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OneWorld: Alaska Airlines ‘Fast-track’ membership delayed to March 2021

OneWorld: Alaska Airlines ‘Fast-track’ membership delayed to March 2021

We’ve reported on this new member of the OneWorld alliance a couple of times. The first was to announce they were joining, and next to report that their membership was being fast-tracked.

Membership delayed

According to a recent blog post, now the membership of this Seattle based airline is being slow-tracked to 31 March 2021 – three months later than last announced. Given how little flying is going on during this pandemic – even in America, this is no biggie.

However it is interesting that they seem to view the amount of work involved as a bit surprising:

‘There’s a huge amount of complicated work that’s being done behind-the-scenes at Alaska to meet our aggressive deadline. Changes are required to every one of our major systems so they can ‘talk’ to each oneworld member airline, and ensure we have a smooth and seamless guest experience.’

Still, it is the first time they have joined an alliance in their 88 year history, so I suppose they can be forgiven for not realising the workload.

OneWorld advantages

OneWorld advantages on Alaska Airlines for those of us with emerald or sapphire status includes lounge access irrespective of cabin flown, a bigger luggage allowance and access to priority check-in and boarding.

Current partnership network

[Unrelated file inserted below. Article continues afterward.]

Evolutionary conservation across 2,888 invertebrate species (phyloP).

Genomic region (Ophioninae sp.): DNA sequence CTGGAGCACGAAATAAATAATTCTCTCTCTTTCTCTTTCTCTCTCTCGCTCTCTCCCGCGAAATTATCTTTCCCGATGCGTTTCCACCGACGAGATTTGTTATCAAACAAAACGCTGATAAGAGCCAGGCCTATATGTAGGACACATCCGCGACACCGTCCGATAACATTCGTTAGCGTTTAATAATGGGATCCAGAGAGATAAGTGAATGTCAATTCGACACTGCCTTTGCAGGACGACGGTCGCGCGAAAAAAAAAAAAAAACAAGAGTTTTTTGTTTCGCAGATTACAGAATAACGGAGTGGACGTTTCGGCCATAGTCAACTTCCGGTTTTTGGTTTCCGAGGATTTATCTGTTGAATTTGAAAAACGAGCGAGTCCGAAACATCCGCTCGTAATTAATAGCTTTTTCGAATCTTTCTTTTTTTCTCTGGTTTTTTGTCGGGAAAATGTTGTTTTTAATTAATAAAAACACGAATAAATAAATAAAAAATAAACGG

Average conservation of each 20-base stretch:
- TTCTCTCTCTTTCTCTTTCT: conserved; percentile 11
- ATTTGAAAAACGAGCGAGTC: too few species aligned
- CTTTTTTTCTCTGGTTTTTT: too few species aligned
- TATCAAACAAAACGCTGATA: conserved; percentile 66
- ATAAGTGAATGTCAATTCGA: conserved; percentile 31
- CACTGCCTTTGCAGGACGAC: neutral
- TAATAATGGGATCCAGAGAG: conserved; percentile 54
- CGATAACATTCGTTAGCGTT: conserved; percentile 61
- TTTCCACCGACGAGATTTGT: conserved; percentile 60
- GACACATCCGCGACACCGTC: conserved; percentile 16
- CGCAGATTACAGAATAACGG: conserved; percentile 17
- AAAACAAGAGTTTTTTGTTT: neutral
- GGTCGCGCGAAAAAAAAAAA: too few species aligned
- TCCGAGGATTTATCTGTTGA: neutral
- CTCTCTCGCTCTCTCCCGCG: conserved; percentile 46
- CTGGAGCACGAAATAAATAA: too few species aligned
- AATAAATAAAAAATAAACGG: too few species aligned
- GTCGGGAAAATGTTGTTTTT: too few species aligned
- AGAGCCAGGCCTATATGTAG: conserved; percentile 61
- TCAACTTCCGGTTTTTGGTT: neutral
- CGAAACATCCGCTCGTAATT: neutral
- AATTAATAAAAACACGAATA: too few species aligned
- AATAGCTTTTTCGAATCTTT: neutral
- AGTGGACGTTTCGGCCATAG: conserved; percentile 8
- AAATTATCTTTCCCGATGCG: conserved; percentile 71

Alaskan already has an extensive partnership network, and for those of you who were wondering if non-OneWorld members would be abandoned – apparently not:

‘Also, you might be wondering about our partnerships with our current Global Partners that are not a part of oneworld. We value the benefits those partnerships provide our guests, and we’ll continue to maintain them as long as it’s mutually beneficial to do so.’

Please note that very wide qualification of ‘mutually beneficial’.

2PAXfly Takeout

The aviation industry has a difficult road ahead when it comes to sustainability. It’s going to require a relative revolution in technology, with ‘electric planes’ or hydrogen planes, or some form of jet engine that doesn’t require a carbon based fuel. And that is going to require the development of an alternative to jet engines probably.

It’s a big ask. It will take time to develop.

This move to home grown and manufactured SAF is a first step – maybe even a baby step in a very long road of innovation. In the long run, US$200 million won’t even touch the sides.

Well, as of April, 2021, we will have a new choice of OneWorld partner when flying in the USA. Pity we will still be banned from flying there.

According to my pre-COVIDE travel plans, I would be heading back to NYC from Barbados towards the end of this month

On the other hand, would you want to hit the parts of the country that are COVID-19 infested and populated by pandemic and vaccine denying Trump supporters?

On the other hand by April, they may have a different president.

We live in hope.

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